You can see the same emails on your phone as you can on your computer using Gmail, but these devices have a number of fundamental differences. The way emails render on a large screen device won't always make sense on a smaller one, so Google is getting ready to implement responsive design for emails in Gmail. Read More
Do you fancy yourself a designer? Well, you might be able to get your art included in an upcoming collection of Android Wear watch faces. Google is working with Paper Magazine to get design ideas from the internet. Interested? You've only got a few weeks to get your submission in. Read More
Itty-bitty bezels are all the rage for high-end smartphones. Samsung's Edge series (which ostensibly includes the Note 7) shrinks them with curved screens, manufacturers like Sharp have crazy designs that smoosh everything down into the bottom of the body, and pretty much everyone is trying to make the edges of their devices as small as possible. But no one has reached the holy grail of this idea: a phone that's basically just a screen on the front. JDI, a Japanese technology supplier, is working on it with their latest design. Read More
Google, following through on its promise that the material design spec is a "living document," has updated its design guidelines and suggestions again, this time adding more guidance on motion design, along with new sections for growth & communications and expanding panels.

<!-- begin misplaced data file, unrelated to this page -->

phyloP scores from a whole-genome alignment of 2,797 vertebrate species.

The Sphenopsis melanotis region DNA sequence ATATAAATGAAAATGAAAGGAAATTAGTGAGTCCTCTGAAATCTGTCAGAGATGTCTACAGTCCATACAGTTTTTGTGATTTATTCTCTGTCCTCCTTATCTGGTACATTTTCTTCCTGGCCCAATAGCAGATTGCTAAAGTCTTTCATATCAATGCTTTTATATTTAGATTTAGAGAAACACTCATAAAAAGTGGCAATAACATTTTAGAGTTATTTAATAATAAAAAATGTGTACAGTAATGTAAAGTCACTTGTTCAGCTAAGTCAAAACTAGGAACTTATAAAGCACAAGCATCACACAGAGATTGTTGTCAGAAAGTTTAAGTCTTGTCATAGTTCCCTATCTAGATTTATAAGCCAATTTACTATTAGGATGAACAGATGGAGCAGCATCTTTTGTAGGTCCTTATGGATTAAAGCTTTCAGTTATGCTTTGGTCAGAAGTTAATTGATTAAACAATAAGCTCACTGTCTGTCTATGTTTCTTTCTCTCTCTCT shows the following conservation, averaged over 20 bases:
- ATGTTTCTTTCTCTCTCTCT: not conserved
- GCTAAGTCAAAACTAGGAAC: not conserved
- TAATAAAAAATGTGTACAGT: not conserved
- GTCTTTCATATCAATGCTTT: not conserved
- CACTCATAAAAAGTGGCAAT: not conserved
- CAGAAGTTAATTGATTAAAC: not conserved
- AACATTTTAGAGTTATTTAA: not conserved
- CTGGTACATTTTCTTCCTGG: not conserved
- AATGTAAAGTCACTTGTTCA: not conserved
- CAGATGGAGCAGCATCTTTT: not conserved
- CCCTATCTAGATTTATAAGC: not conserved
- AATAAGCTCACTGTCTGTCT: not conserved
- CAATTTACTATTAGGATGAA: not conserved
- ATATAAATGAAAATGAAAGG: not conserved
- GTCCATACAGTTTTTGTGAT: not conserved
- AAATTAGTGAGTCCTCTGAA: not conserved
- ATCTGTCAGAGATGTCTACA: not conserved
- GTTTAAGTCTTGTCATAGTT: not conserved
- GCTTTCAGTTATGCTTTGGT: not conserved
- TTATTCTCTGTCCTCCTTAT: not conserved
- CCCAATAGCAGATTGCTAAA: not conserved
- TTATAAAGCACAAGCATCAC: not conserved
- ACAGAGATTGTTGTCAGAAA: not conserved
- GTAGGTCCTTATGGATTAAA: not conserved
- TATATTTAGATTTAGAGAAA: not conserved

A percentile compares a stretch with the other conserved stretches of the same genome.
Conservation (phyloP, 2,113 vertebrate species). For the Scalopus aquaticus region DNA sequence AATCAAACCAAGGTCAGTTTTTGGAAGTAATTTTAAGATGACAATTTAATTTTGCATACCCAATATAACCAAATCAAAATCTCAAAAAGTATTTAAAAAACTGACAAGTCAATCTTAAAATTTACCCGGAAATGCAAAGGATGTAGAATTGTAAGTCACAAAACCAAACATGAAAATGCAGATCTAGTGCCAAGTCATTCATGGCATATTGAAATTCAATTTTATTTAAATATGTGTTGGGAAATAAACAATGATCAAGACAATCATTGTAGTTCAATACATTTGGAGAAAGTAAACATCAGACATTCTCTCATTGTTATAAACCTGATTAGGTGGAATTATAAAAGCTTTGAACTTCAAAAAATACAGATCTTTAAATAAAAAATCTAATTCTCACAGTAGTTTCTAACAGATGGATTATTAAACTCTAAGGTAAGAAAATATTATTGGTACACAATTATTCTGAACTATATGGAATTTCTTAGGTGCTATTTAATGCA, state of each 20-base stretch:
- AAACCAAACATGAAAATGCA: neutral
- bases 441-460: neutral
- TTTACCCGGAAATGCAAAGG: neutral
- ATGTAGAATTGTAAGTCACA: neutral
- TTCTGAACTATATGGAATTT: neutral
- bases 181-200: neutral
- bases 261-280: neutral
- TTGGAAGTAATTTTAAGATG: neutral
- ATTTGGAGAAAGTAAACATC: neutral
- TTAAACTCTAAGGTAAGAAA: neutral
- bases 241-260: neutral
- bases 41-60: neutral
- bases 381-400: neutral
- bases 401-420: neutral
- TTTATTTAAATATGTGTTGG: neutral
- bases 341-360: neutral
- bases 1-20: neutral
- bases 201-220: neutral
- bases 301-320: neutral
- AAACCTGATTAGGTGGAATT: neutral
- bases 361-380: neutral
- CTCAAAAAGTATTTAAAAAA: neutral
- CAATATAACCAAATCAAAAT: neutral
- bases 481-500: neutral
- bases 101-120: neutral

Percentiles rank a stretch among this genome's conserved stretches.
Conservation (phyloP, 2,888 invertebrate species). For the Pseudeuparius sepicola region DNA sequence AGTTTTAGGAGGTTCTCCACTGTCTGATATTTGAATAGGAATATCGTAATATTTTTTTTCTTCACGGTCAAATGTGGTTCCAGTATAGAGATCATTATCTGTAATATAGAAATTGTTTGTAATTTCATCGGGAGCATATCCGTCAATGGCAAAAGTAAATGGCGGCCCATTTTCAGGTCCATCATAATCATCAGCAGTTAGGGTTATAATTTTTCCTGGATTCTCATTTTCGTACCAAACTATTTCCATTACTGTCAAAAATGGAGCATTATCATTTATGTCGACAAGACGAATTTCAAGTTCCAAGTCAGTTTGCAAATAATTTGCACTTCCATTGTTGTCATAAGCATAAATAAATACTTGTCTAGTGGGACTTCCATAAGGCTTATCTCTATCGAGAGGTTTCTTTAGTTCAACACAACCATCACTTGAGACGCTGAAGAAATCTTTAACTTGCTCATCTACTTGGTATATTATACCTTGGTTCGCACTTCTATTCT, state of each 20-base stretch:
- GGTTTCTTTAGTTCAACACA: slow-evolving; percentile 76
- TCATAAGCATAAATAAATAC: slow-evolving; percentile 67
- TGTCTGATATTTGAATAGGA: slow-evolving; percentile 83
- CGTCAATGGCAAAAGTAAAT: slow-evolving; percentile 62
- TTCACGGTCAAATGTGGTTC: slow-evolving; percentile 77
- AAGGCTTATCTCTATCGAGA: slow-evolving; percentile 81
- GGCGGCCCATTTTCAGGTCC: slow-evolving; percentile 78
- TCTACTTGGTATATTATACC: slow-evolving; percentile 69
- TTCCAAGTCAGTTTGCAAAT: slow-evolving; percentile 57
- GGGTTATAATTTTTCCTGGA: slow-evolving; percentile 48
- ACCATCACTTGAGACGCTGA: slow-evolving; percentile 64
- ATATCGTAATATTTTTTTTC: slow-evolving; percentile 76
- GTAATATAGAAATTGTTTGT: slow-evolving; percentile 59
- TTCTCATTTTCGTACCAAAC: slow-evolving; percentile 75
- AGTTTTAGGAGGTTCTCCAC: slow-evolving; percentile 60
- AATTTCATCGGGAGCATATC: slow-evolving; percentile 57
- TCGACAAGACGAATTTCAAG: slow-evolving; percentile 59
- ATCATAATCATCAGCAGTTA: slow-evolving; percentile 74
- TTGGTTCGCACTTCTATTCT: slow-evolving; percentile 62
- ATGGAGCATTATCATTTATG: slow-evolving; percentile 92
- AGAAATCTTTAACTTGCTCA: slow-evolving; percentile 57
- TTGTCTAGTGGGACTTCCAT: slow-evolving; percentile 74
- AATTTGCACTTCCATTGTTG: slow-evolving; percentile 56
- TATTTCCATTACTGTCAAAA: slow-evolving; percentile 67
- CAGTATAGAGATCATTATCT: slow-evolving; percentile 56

First up, let's look at what's new in motion - Google has given motion design a more comprehensive section, outlining the principles of motion in material design. The section explains that material motion is responsive, natural, aware, and intentional. Transitions should be quick, clear, and cohesive.
After that brief primer, the motion section goes on to detail - at length - everything from duration and easing to transforming pieces of material and thinking about custom motion patterns that fit in with the material world. Read More
Google apparently has a Material Design UI overhaul in the works for YouTube and it looks pretty good. While it has not yet been pushed to the masses, it is apparently being tested on a small group of users while the developers look for bugs and Google braces for any negative feedback (people hate change, remember). Here's a look at the goods and a way to enable the new UI for yourself.
First, let's look at the homepage. Here's the current version:
And the new:
Not exactly a radical difference, but you do see the modern search bar that should be familiar from Google's Android apps and several web services as well. Read More